For years, Apple’s WWDC developer conference has primarily focused on software and developers. This year’s conference was quite different with the company announcing Siri-powered HomePod speaker, new iPads and iMacs featuring superior specifications. Apple also announced the annual update to its tvOS, watchOS, macOS and iOS. Among all the announcements, one thing that blew everyone’s minds was the ARkit – yes, Augmented Reality is finally coming to iPhones and iPads.
Obviously, Apple isn’t the first to get into the AR space. Google has its Project Tango whereas Microsoft offers HoloLens and Mixed Reality. Facebook has also started stepping up its game in this space. That being said, Apple in the recent years hasn’t been the first in a lot of segments, be it wearables or phablets. The company isn’t known for delivering half-baked products, so I don’t doubt Apple’s long-term focus on the augmented reality. If we have to go by the ARKit demos, it’s not just a boost to the AR segment in general but to Apple’s iPhones and iPads as well.
What is ARKit?
To keep it simple, the ARKit platform will help developers to bring high-quality AR experiences to iPhone and iPad users. It will take advantage of the built-in cameras, motion sensors, CPU and GPU in iOS devices. And using latest computer vision technologies, developers can build compelling virtual content for interactive gaming, industrial design, and immersive shopping experience. ALSO READ: WWDC 2017: Here are the top features of iOS 11
Demonstration – As real as it gets
Craig Faderighi demonstrated the working of ARKit which uses an iPhone camera. Using computer vision, it can identify surfaces of the table, and allow you to add objects. He added a cup of hot tea and even the steam was clearly visible. Next, he also added a lamp and turned the light on, and as he moved along the lamp, the dynamic shadow of cup also moved along in the direction, yes that insane level of detailing is possible. ALSO READ: WWDC 2017: What the hell was Apple’s weird ‘Apocalypse’ introduction video?
Faderighi also touched upon the core aspects of ARKit. It enables fast and stable motion tracking, estimates planes with basic boundaries using all the sensors on your smartphone camera, and it also estimates ambient lighting which helps in rendering. ARKit also integrates third-party framework support for rendering – including Unity, Unreal and SceneKit. ALSO READ: WWDC 2017: Social media reacts to iOS 11, Apple HomePod and more
Apple also demonstrated Batman Lego AR game on iPad, and you can even explode the vehicle, something that cannot do in the real world. You can even pan around it, interact with the Batman, looked awesome. Even games like Pokémon GO gets more interactive like it’s happening in real world. ALSO READ: Apple HomePod vs Amazon Echo vs Google Home: Which one is coming to your home?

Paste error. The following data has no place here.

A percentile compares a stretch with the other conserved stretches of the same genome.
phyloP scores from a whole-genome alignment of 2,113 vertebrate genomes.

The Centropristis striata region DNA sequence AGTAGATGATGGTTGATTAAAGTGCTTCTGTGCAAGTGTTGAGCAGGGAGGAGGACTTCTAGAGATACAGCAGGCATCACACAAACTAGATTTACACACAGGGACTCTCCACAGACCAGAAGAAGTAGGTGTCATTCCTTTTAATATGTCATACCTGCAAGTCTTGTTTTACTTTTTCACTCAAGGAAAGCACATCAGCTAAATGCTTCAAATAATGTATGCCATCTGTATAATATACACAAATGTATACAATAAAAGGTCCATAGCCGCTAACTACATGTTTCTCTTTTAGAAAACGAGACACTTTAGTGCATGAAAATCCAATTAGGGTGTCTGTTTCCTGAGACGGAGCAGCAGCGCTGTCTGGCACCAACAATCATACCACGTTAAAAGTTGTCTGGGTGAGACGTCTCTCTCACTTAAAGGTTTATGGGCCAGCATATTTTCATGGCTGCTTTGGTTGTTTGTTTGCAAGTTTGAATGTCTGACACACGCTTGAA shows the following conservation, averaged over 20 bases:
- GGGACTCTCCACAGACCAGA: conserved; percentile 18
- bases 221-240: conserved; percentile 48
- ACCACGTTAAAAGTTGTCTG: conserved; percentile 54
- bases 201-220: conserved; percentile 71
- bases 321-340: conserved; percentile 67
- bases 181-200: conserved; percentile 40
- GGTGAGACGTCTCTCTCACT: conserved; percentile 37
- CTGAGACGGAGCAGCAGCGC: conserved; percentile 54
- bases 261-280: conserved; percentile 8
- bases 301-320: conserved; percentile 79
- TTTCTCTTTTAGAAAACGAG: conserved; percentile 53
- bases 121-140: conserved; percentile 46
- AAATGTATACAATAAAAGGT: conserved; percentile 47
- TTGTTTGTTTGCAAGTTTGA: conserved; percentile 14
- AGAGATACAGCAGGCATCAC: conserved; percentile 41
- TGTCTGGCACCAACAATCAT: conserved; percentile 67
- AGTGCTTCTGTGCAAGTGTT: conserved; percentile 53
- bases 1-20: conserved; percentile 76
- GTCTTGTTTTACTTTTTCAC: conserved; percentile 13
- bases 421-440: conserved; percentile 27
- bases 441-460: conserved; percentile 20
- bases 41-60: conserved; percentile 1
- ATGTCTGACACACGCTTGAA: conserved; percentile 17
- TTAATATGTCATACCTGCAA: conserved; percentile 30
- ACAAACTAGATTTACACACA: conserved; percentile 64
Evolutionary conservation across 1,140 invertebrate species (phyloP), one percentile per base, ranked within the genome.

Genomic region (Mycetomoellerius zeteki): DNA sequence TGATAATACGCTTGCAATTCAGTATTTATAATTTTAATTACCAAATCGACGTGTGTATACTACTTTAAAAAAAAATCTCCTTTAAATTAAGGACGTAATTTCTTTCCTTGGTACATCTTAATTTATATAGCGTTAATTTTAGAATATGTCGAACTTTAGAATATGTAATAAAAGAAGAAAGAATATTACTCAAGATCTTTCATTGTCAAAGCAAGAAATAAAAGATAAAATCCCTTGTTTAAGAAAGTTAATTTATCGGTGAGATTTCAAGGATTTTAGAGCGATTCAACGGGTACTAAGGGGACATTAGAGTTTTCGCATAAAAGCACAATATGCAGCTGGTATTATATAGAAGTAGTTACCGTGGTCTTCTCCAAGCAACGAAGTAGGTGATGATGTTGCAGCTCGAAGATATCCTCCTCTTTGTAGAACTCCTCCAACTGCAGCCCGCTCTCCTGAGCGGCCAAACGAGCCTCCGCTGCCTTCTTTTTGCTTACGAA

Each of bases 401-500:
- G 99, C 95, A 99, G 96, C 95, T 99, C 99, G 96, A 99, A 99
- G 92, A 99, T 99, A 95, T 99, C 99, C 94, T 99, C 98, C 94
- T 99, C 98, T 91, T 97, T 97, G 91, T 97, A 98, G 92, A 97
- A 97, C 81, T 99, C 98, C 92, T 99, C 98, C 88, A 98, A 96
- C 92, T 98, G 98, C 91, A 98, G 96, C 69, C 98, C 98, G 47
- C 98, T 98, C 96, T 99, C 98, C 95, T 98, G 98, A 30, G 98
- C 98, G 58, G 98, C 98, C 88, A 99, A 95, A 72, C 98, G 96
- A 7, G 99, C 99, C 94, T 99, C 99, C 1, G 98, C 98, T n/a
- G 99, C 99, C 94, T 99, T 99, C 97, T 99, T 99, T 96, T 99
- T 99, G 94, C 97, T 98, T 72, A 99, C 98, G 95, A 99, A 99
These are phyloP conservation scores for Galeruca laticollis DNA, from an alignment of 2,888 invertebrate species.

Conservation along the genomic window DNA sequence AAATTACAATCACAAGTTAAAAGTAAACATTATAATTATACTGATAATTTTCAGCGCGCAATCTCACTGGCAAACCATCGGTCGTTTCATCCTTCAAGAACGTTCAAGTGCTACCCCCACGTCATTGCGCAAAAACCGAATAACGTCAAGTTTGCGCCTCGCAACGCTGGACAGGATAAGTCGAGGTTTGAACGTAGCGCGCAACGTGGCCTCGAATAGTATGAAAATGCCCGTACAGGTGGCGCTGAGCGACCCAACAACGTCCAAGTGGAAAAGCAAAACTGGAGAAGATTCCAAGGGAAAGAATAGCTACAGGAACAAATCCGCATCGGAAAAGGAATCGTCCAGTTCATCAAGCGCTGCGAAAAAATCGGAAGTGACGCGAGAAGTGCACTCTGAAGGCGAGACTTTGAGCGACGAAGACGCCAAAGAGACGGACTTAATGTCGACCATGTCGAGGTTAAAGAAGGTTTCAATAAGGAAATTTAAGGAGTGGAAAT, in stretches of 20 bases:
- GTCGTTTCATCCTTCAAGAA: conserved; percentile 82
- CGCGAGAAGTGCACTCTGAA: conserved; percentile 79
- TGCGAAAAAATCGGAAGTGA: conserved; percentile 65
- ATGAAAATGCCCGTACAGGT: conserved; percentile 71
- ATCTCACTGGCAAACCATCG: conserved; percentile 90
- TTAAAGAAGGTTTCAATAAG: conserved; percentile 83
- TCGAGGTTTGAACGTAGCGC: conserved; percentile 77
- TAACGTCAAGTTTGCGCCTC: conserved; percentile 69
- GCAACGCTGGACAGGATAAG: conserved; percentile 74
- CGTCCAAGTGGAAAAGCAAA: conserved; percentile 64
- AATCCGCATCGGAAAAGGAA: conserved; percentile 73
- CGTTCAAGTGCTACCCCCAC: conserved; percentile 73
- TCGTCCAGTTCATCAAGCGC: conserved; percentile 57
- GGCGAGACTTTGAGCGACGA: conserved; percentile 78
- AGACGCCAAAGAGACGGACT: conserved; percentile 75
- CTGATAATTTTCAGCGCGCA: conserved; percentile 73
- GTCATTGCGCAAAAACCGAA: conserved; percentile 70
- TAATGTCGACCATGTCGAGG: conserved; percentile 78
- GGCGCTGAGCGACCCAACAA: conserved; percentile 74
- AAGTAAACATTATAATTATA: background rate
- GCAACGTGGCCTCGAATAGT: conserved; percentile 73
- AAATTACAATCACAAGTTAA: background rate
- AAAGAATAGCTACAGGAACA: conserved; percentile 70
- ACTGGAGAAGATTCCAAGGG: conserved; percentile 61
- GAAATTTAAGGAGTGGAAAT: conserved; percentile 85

Wingnut AR’s creative director Alasdair Coull also took the stage to offer a sneak peek at AR based app on iPad that renders things in real-time using Unreal Engine 4. When invaders attacked, it looked like its actually happening in real world. Well, the demo actually took airship battle to the living room. ALSO READ: WWDC 2017: Monument Valley 2 for iOS launched for iPhone, iPad, iPod Touch
Why do Apple’s rivals need to be worried?
What is so special about ARKit? Unlike Google’s Project Tango that requires special hardware – multiple camera setup for depth sensing and other information – the ARKit does away with it. The same goes with Microsoft’s HoloLens too. With ARKit, even apps with standard 2D images can be transformed into immersive ones by overlaying digital world into the real world.
For companies like Microsoft and Google, they need to make the hardware or let their partners build it. And then, the next major task is to excite users into buying them, which also costs premium. But that is not the same in the case of Apple, considering it has a huge install base of iOS in iPhones and iPads in customers’ hands already. And bringing ARKit as a part of iOS 11 update will make iPhones and iPads the biggest platforms for Augmented Reality in the world. Plus, Apple also gets the benefit of not requiring to sell any additional hardware. ALSO READ: WWDC 2017: Here’s what you need to know about the new Apple HomePod
With Apple’s big push in augmented reality, things are just about to get a lot more interesting, and I can’t wait to get my hands on ARKit based apps. Are you excited about Augmented Reality coming to your iPhones and iPads? Do let us know what you feel in the comments below. ALSO READ: It feels so cool to live in the age of augmented reality and virtual reality